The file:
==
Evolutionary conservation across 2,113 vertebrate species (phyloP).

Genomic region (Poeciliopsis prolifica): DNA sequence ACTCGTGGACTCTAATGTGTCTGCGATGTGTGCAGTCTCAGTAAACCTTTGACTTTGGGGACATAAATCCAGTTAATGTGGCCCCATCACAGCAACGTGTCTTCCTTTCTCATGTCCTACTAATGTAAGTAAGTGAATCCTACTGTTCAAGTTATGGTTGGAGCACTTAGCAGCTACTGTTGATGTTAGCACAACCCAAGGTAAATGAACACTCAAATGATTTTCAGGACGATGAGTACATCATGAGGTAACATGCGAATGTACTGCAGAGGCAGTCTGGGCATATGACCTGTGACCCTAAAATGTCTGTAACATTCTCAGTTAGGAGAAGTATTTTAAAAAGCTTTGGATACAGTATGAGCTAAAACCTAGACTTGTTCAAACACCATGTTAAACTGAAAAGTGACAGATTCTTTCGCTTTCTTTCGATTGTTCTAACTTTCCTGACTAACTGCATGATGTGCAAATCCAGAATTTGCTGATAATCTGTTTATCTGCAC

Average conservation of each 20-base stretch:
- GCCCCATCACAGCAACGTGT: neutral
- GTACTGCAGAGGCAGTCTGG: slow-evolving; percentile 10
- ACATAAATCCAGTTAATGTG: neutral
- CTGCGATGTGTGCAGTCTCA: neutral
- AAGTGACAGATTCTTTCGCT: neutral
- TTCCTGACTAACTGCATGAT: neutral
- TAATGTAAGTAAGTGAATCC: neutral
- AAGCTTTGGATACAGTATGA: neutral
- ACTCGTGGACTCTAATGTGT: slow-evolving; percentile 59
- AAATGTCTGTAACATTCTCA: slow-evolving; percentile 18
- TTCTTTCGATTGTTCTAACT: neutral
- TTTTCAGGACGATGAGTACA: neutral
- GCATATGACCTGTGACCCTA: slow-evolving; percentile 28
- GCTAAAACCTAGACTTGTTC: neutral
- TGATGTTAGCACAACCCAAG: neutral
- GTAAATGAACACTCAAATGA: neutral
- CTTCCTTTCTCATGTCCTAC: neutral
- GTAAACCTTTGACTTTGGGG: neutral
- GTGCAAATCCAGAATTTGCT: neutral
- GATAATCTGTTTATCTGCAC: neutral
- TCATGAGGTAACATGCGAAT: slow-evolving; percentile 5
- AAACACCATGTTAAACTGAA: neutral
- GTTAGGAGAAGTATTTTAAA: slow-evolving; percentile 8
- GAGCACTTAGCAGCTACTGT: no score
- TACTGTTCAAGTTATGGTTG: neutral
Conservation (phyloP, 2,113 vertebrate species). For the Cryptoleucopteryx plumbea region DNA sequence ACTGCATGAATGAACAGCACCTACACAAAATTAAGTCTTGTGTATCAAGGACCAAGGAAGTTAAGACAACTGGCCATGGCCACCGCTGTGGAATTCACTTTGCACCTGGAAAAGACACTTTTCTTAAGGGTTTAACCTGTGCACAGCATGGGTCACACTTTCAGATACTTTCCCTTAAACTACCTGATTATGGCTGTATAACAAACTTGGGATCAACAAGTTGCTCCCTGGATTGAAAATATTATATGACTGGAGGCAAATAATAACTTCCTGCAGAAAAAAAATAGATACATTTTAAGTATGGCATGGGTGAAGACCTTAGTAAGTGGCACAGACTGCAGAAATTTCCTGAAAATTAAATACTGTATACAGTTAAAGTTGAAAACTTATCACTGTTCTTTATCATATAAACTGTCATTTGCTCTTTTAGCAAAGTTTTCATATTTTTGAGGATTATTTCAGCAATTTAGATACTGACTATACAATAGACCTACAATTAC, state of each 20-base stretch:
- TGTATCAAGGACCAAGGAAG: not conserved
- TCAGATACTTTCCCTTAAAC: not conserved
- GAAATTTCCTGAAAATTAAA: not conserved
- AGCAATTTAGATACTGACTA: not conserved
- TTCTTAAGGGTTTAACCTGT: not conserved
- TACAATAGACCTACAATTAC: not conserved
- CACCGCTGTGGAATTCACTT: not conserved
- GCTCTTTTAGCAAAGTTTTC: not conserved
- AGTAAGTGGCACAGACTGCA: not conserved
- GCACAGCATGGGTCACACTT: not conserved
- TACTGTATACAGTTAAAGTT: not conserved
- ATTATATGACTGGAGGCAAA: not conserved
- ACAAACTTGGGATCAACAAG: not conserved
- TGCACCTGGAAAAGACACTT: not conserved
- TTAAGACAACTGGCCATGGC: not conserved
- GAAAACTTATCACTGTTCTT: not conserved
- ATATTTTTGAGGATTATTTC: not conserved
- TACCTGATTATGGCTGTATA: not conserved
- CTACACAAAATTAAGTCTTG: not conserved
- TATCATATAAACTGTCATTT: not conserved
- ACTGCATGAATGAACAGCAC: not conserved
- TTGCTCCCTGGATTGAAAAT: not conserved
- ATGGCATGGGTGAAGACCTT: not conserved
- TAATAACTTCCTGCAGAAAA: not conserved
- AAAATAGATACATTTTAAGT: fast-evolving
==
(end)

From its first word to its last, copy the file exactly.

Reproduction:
Evolutionary conservation across 2,113 vertebrate species (phyloP).

Genomic region (Poeciliopsis prolifica): DNA sequence ACTCGTGGACTCTAATGTGTCTGCGATGTGTGCAGTCTCAGTAAACCTTTGACTTTGGGGACATAAATCCAGTTAATGTGGCCCCATCACAGCAACGTGTCTTCCTTTCTCATGTCCTACTAATGTAAGTAAGTGAATCCTACTGTTCAAGTTATGGTTGGAGCACTTAGCAGCTACTGTTGATGTTAGCACAACCCAAGGTAAATGAACACTCAAATGATTTTCAGGACGATGAGTACATCATGAGGTAACATGCGAATGTACTGCAGAGGCAGTCTGGGCATATGACCTGTGACCCTAAAATGTCTGTAACATTCTCAGTTAGGAGAAGTATTTTAAAAAGCTTTGGATACAGTATGAGCTAAAACCTAGACTTGTTCAAACACCATGTTAAACTGAAAAGTGACAGATTCTTTCGCTTTCTTTCGATTGTTCTAACTTTCCTGACTAACTGCATGATGTGCAAATCCAGAATTTGCTGATAATCTGTTTATCTGCAC

Average conservation of each 20-base stretch:
- GCCCCATCACAGCAACGTGT: neutral
- GTACTGCAGAGGCAGTCTGG: slow-evolving; percentile 10
- ACATAAATCCAGTTAATGTG: neutral
- CTGCGATGTGTGCAGTCTCA: neutral
- AAGTGACAGATTCTTTCGCT: neutral
- TTCCTGACTAACTGCATGAT: neutral
- TAATGTAAGTAAGTGAATCC: neutral
- AAGCTTTGGATACAGTATGA: neutral
- ACTCGTGGACTCTAATGTGT: slow-evolving; percentile 59
- AAATGTCTGTAACATTCTCA: slow-evolving; percentile 18
- TTCTTTCGATTGTTCTAACT: neutral
- TTTTCAGGACGATGAGTACA: neutral
- GCATATGACCTGTGACCCTA: slow-evolving; percentile 28
- GCTAAAACCTAGACTTGTTC: neutral
- TGATGTTAGCACAACCCAAG: neutral
- GTAAATGAACACTCAAATGA: neutral
- CTTCCTTTCTCATGTCCTAC: neutral
- GTAAACCTTTGACTTTGGGG: neutral
- GTGCAAATCCAGAATTTGCT: neutral
- GATAATCTGTTTATCTGCAC: neutral
- TCATGAGGTAACATGCGAAT: slow-evolving; percentile 5
- AAACACCATGTTAAACTGAA: neutral
- GTTAGGAGAAGTATTTTAAA: slow-evolving; percentile 8
- GAGCACTTAGCAGCTACTGT: no score
- TACTGTTCAAGTTATGGTTG: neutral
Conservation (phyloP, 2,113 vertebrate species). For the Cryptoleucopteryx plumbea region DNA sequence ACTGCATGAATGAACAGCACCTACACAAAATTAAGTCTTGTGTATCAAGGACCAAGGAAGTTAAGACAACTGGCCATGGCCACCGCTGTGGAATTCACTTTGCACCTGGAAAAGACACTTTTCTTAAGGGTTTAACCTGTGCACAGCATGGGTCACACTTTCAGATACTTTCCCTTAAACTACCTGATTATGGCTGTATAACAAACTTGGGATCAACAAGTTGCTCCCTGGATTGAAAATATTATATGACTGGAGGCAAATAATAACTTCCTGCAGAAAAAAAATAGATACATTTTAAGTATGGCATGGGTGAAGACCTTAGTAAGTGGCACAGACTGCAGAAATTTCCTGAAAATTAAATACTGTATACAGTTAAAGTTGAAAACTTATCACTGTTCTTTATCATATAAACTGTCATTTGCTCTTTTAGCAAAGTTTTCATATTTTTGAGGATTATTTCAGCAATTTAGATACTGACTATACAATAGACCTACAATTAC, state of each 20-base stretch:
- TGTATCAAGGACCAAGGAAG: not conserved
- TCAGATACTTTCCCTTAAAC: not conserved
- GAAATTTCCTGAAAATTAAA: not conserved
- AGCAATTTAGATACTGACTA: not conserved
- TTCTTAAGGGTTTAACCTGT: not conserved
- TACAATAGACCTACAATTAC: not conserved
- CACCGCTGTGGAATTCACTT: not conserved
- GCTCTTTTAGCAAAGTTTTC: not conserved
- AGTAAGTGGCACAGACTGCA: not conserved
- GCACAGCATGGGTCACACTT: not conserved
- TACTGTATACAGTTAAAGTT: not conserved
- ATTATATGACTGGAGGCAAA: not conserved
- ACAAACTTGGGATCAACAAG: not conserved
- TGCACCTGGAAAAGACACTT: not conserved
- TTAAGACAACTGGCCATGGC: not conserved
- GAAAACTTATCACTGTTCTT: not conserved
- ATATTTTTGAGGATTATTTC: not conserved
- TACCTGATTATGGCTGTATA: not conserved
- CTACACAAAATTAAGTCTTG: not conserved
- TATCATATAAACTGTCATTT: not conserved
- ACTGCATGAATGAACAGCAC: not conserved
- TTGCTCCCTGGATTGAAAAT: not conserved
- ATGGCATGGGTGAAGACCTT: not conserved
- TAATAACTTCCTGCAGAAAA: not conserved
- AAAATAGATACATTTTAAGT: fast-evolving